Nerdy Perry

Your tiny accountant is ready to complete your taxes. He’s disappointed that you didn’t prepare your documents! He ponders how to proceed. There’s no use just sitting on the information he already has. Finally, he leaps to action! Something seems askew. Time to crunch some numbers… Success! You’re getting a refund 🙂 Lefteris and I are both big, big nerds, so it was only a matter of time before something like this happened. By the way, I’m doing everything I can not to *constantly* post photos of my (supremely adorable) son; instead I’m limiting myself only to extra-special shoots. In[…]

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I am such a nerd

…that for my birthday last weekend, we went to Geneva solely for the purpose of taking a tour of CERN. I’m very excited to process these photos, but just haven’t had the time yet – so here’s a preview of my full nerdiness! Speaking of nerdiness, and CERN, this is one of my favorite videos of all time. I would like to hang out with these people. So much more to come from Geneva and CERN!

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Learning the first 1,000 prime numbers

I have: A (possibly unhealthy) love of numbers A photographic memory A brain that likes to think about about patterns …so, I’ve decided to see if I can learn the first 1,000 primes by printing them out and keeping them on my dresser for awhile. I want to see how well I can do at this without actually studying. I don’t intend to memorize them in a “recite the first 1,000 primes” kind of way–I would rather be able to answer “is this number prime?” up to 7,919 (the 1,000th prime). Well really, I should be able to answer it[…]

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I’ve just taken my geekiness to a new level

…by getting the joke in this xkcd comic: http://xkcd.com/599/. Thank you, The Man Who Loved Only Numbers! Currently in my reading rotation–it’s the bigraphy of Hungarian mathematician Paul Erdös. He was an author of about a bazillion papers and proofs and was known for a few things in particular: 1, being a great collaborator, 2, the elegance of his thinking, and 3, his itinerant lifestyle–he traveled all the time and would often show up on the doorsteps of fellow mathematicians with the pronouncement, “My brain is open.” He’d stay long enough to work on a problem together and then move[…]

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What I’ve just read: The Predictors

The Predictors: How a Band of Maverick Physicists Used Chaos Theory to Trade Their Way to a Fortune on Wall Street, by Thomas Bass, managed to combine my excitement about two recent books I’ve read, Chaos and The Black Swan. Two things: One, I was really glad to realize that several of the predictive models I built for a recent analytics client followed some of the same methods of looking for patterns and of building models that would evolve automatically over time. Two, how can I invest with these guys? Because this is my style.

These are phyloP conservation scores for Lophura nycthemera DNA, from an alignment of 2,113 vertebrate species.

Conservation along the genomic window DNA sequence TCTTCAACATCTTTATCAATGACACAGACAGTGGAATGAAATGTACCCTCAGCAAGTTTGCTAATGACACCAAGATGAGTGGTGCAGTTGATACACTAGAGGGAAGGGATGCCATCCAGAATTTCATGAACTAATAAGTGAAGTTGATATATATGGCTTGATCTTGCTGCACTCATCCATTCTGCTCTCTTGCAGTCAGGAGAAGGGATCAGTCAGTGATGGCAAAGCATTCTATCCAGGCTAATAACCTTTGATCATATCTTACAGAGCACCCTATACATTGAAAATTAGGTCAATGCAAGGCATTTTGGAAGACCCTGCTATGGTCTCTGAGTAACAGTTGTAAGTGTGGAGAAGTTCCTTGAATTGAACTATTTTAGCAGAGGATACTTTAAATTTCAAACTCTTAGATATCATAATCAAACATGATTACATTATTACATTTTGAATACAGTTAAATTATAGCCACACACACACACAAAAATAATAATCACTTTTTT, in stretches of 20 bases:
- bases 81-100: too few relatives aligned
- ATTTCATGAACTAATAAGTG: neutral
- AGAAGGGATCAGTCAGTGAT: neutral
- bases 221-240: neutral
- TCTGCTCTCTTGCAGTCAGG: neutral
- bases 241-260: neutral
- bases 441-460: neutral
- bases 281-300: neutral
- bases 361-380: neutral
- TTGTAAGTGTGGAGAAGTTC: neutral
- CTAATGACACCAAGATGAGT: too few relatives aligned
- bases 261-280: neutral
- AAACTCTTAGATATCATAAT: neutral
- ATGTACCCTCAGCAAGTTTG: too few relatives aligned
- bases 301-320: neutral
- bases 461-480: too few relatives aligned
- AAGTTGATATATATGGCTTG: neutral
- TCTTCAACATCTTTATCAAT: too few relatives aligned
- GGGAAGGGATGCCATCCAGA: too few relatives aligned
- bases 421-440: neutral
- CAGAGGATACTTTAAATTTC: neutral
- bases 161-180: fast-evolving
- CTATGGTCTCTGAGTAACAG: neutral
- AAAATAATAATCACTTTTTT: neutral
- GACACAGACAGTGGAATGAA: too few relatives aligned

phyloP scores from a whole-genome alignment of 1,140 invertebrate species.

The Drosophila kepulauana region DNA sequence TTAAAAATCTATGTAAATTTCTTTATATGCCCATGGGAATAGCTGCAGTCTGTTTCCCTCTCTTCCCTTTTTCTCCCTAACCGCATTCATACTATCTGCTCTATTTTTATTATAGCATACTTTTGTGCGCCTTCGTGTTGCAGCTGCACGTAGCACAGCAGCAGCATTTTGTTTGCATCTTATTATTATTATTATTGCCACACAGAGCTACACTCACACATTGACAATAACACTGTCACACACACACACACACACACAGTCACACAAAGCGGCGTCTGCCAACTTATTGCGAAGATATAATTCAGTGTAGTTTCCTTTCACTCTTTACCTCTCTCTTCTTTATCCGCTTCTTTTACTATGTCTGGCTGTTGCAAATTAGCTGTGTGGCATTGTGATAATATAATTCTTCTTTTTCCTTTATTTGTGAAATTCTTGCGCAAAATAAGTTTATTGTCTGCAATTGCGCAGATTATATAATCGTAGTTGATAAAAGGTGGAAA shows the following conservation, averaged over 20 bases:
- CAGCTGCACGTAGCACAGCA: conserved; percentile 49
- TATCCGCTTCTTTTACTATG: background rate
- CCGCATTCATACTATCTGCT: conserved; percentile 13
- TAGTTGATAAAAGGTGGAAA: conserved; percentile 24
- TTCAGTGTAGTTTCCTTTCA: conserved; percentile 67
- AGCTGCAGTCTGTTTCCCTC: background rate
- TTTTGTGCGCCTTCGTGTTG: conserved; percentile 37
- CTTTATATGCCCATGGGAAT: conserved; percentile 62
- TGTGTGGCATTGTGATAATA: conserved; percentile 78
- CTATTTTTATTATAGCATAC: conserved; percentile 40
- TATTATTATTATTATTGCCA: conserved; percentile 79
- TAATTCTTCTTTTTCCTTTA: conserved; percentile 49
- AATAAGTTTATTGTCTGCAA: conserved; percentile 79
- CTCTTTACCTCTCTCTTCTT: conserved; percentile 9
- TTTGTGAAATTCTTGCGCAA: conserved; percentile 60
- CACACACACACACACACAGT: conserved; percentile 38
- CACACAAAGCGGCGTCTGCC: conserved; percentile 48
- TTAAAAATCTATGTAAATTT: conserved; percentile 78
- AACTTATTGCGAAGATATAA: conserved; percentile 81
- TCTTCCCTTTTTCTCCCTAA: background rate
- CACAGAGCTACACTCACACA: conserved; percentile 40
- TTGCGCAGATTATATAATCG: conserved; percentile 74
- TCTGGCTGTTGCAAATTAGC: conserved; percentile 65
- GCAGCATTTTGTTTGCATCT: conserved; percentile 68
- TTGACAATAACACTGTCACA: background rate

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Number spirals

Why didn’t I know about this sooner? Number spirals are beautiful and fascinating. I love it that there is still so much to discover these ancient concepts called numbers. I mean–there’s no higher math required for number spirals whatsoever, just simple arithmetic, drawing, and spatial thinking. I keep coming back to something from the end of Chaos: Making a New Science: the idea that patterns are so eager to express themselves that they’ll do so even if you don’t know what you’re looking for, or don’t even really know where to look. I mean, look at that thing…it’s beautiful… It[…]

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What I’m reading: The Black Swan

In addition to a steady diet of fashion magazines, I’m reading a lot of math stuff. (Obviously.) This book by Nassim Nicholas Taleb, The Black Swan: The Impact of the Highly Improbable, is sort of a cross between math, probability, philosophy, biology, and history. The thing that’s getting me about this is the description of two different types of systems: one where things cluster in the middle, and one where they cluster at the outer edges (the author refers to them as “Mediocristan” and “Extremistan”). The second reminds me of the Lorenz attractor–a system where values cluster around two values[…]

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Bayesian search theory rulz

Bayesian search theory uses the work of mathematician Thomas Bayes to find lost objects–particularly objects lost at sea. For example, submarines. What’s great about this method is that it works with hunches. In the search for the USS Scorpion, John Craven used Bayesian search theory, along with Vegas-style rounds of betting by a group of experienced submariners, to construct a theory about where the Scorpion could be found. The key elements of Bayesian search theory are: Creating a variety of hypotheses, and probabilities, about where the object might be Determining the likelihood of finding the object in each of those[…]

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